Highs and lows, middle ground, turn down the heat, and lets work together. Now I know it sounds like a political speech but it's not. What I'm talking about is the condition of the small streams. 2014 and 2015 were brutal, water flows were almost non existent in some streams and the temps were at lethal numbers. I thought that these back to back years would have a permanent effect on the health of the stream and the populations of wild trout that live in them. A turn around in conditions starting in 2016 and continuing through 2017 have brought back our streams to very near ideal. And I'm glad to say that 2018 is being kind so far.
The streams I fish are flowing nicely. I have found that most of them have had decent spawning cycles the past years and lots of little brookies have been seen. A good mix of yearling and older fish is a great sign.
In the streams I frequent the water temps have not exceeded 62 degrees and most of them are below 60.
We have had rainfall when needed, last night there was an awesome turn on, the faucet ran for hours and will help maintain or bring up levels in the streams. Now I realize it is only mid July and things could change, but with a very hot summer so far and conditions like they are now I'm very positive about the future. Fingers crossed as always.
As per our conversations in the past, the "freestone" component of your wonderful waters is a very real contributing factor to the overall flows. From your photos, things look great going into high summer with its heat and usual lack of rainfall! Please continue to keep us posted as you always do so well! I am continually amazed at how these delicate creatures survive seemingly unsurmountable odds and come out on top...alive!
Loving the variety of topics that your put forth on this blog,
Doug the rains we got Tuesday night really filled the streams. I was out yesterday and there were a few places I could not wade for fear the water would top my hip boots. The survivor series starring the "brookie"....
Hi Alan, Nature has endowed all creatures with the survival program, except for us (mankind). We got intelligence instead. Turns out, we would rather kill ourselves (thousand cuts)slowly. Think Roaring Brook, truckstop I-84, CT.ReplyDelete
John I chuckled at your first line, so true.
Do you know how that truck stop vote turned out?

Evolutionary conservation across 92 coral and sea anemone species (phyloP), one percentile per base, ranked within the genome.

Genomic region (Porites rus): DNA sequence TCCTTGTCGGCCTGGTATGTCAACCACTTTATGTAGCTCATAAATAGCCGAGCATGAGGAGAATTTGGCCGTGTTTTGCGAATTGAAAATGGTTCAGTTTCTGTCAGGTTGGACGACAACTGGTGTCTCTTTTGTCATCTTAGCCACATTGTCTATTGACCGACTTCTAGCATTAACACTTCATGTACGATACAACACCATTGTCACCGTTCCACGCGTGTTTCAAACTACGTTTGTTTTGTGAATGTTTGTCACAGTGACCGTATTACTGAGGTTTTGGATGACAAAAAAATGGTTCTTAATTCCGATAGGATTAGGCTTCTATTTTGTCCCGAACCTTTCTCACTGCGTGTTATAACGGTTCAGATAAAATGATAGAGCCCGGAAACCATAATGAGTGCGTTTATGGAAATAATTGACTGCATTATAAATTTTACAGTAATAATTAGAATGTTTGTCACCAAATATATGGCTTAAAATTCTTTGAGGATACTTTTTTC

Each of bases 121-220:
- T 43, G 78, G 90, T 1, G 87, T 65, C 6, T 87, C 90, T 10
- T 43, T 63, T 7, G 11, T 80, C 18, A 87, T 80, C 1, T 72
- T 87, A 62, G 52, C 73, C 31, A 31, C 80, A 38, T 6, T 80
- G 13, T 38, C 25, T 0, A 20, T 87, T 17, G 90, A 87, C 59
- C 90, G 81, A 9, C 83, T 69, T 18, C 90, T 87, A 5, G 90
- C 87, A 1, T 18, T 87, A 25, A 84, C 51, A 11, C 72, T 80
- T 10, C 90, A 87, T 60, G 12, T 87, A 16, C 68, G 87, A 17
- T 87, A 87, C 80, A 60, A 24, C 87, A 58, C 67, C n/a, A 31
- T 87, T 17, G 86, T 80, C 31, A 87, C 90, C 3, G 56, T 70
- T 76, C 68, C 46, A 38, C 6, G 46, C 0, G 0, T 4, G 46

Alan, The first photograph on this post looks like a beautifully detailed watercolour, a real pleasure. We continue to be overpowered by heat and more on the way. I have to say I am looking forward to late summer and early autumn, the problem with having weather not a climate! Regards, JohnReplyDelete
The Two TerriersDelete
John that photo is a peach, and comparable to those lovey plums.
That heat is a nasty thing when it will not relent. Luckily here we have had some refreshing breaks between heat waves.
Glad the streams you fish is fishing well----I hope the wet season will last through the rest of the year. Thanks for sharing
Bill it has been very favorable here. I have seen the months of August and September that have been very hostile when it comes to weather. Fingers crossed it does not happen.
On all counts buddy.
I am glad that the weather there is comfortable for fishing, here we have a very rigorous winter, very cold and dry, also a lot of snow that is very good for skiing.ReplyDelete
Armando I can live with cold and snow but I can wait.
Winter fishing can be beautiful.
Mother Nature giveth and she taketh away. I'm glad your areas are fairing well after past summers! Up here we're looking at water levels that are desperately low for this point in the summer. Hay yields are half what they were last year.ReplyDelete
Mike weather can be fickle...I"m just happy it's been kind here. Hay is an important addition to livestock feed so I've been told.
Such a beautiful thing to get rainfall like we got yesterday. Water temps below 60 this time of year in a small stream, a real gift. Beautiful brookies, Alan.ReplyDelete
Sam it's a positive trend and if it holds we should have a spectacular fall.
The rain last night will help keep the ground water at a good level and help the springs also. Beautiful jewels you caught Alan. My older son is in Grand Junction and they are down a few feet on snow pack this winter up on the Mesa. He says the fish are doing well but only fishes early in the day.ReplyDelete
Kurt the rain really raised the stream levels. I was out yesterday and you could see where the water at it's high mark just flattened out the vegetation, not to mention the wood it moved. A good choice fishing the AM, it's probably the coolest part of the day.
We've finally got streams to fish, Santa Fe Forrest opened up. It was closed for 6 weeks due to fire danger. Mostly stocker Rainbows and a few Browns.ReplyDelete
One table sized spot I had 5 large fish on in 5 casts. Only landed one bent out my barbless tenkara hooks!
Bill it's good to hear things a settling down in your area. Stocked fish are fine especially the big ones.
5 for 5 that is great.
Her its been no rain other than a couple of showers since April. local streams are lowest in living memory and no rain in view the forecast is another month of heat. Its not looking great. Hottest summer since 1976....ReplyDelete
Becks and Brown Trout North YorkshireDelete
Andy that's tough. Sounds like the summers of 15 and 16 here.
Fingers crossed for some relief.
Alan,glad to see y'all have good cool streams. Up in the NW corner of Washington we have had an unseasonably dry May and June. My Home stream has not been affected and fortunately, Mt. Baker is still loaded with snow.ReplyDelete
Matt it's good to hear your home waters are holding.
August and early September can be a problem here, I hope that's not the case this year.